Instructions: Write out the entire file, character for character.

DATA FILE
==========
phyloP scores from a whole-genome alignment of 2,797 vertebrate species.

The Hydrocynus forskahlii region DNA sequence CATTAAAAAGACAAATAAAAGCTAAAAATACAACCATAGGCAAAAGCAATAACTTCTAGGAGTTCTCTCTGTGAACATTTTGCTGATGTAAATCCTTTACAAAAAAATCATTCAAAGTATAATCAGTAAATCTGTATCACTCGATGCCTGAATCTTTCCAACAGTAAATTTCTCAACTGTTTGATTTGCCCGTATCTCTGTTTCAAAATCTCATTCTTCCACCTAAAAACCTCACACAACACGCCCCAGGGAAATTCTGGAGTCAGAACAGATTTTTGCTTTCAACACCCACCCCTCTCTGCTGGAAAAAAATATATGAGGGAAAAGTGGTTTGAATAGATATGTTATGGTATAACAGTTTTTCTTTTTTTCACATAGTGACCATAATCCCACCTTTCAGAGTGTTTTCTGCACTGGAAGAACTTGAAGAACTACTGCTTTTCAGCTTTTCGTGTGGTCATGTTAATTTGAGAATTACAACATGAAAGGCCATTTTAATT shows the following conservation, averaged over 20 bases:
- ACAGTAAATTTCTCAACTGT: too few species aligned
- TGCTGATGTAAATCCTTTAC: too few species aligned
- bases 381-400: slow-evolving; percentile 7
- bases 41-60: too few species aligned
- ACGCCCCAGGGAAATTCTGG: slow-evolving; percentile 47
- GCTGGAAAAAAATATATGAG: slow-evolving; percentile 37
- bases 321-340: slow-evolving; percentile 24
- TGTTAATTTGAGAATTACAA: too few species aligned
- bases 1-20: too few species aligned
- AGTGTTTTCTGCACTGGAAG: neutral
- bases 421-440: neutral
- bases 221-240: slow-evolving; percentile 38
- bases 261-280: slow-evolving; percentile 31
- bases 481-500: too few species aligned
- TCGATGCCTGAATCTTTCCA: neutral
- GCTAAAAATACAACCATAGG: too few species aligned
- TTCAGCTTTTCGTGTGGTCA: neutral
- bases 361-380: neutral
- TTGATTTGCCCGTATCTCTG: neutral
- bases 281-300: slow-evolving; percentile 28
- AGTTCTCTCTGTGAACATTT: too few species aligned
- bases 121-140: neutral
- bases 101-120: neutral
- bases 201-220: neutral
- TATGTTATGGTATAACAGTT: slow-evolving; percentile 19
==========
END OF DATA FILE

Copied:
phyloP scores from a whole-genome alignment of 2,797 vertebrate species.

The Hydrocynus forskahlii region DNA sequence CATTAAAAAGACAAATAAAAGCTAAAAATACAACCATAGGCAAAAGCAATAACTTCTAGGAGTTCTCTCTGTGAACATTTTGCTGATGTAAATCCTTTACAAAAAAATCATTCAAAGTATAATCAGTAAATCTGTATCACTCGATGCCTGAATCTTTCCAACAGTAAATTTCTCAACTGTTTGATTTGCCCGTATCTCTGTTTCAAAATCTCATTCTTCCACCTAAAAACCTCACACAACACGCCCCAGGGAAATTCTGGAGTCAGAACAGATTTTTGCTTTCAACACCCACCCCTCTCTGCTGGAAAAAAATATATGAGGGAAAAGTGGTTTGAATAGATATGTTATGGTATAACAGTTTTTCTTTTTTTCACATAGTGACCATAATCCCACCTTTCAGAGTGTTTTCTGCACTGGAAGAACTTGAAGAACTACTGCTTTTCAGCTTTTCGTGTGGTCATGTTAATTTGAGAATTACAACATGAAAGGCCATTTTAATT shows the following conservation, averaged over 20 bases:
- ACAGTAAATTTCTCAACTGT: too few species aligned
- TGCTGATGTAAATCCTTTAC: too few species aligned
- bases 381-400: slow-evolving; percentile 7
- bases 41-60: too few species aligned
- ACGCCCCAGGGAAATTCTGG: slow-evolving; percentile 47
- GCTGGAAAAAAATATATGAG: slow-evolving; percentile 37
- bases 321-340: slow-evolving; percentile 24
- TGTTAATTTGAGAATTACAA: too few species aligned
- bases 1-20: too few species aligned
- AGTGTTTTCTGCACTGGAAG: neutral
- bases 421-440: neutral
- bases 221-240: slow-evolving; percentile 38
- bases 261-280: slow-evolving; percentile 31
- bases 481-500: too few species aligned
- TCGATGCCTGAATCTTTCCA: neutral
- GCTAAAAATACAACCATAGG: too few species aligned
- TTCAGCTTTTCGTGTGGTCA: neutral
- bases 361-380: neutral
- TTGATTTGCCCGTATCTCTG: neutral
- bases 281-300: slow-evolving; percentile 28
- AGTTCTCTCTGTGAACATTT: too few species aligned
- bases 121-140: neutral
- bases 101-120: neutral
- bases 201-220: neutral
- TATGTTATGGTATAACAGTT: slow-evolving; percentile 19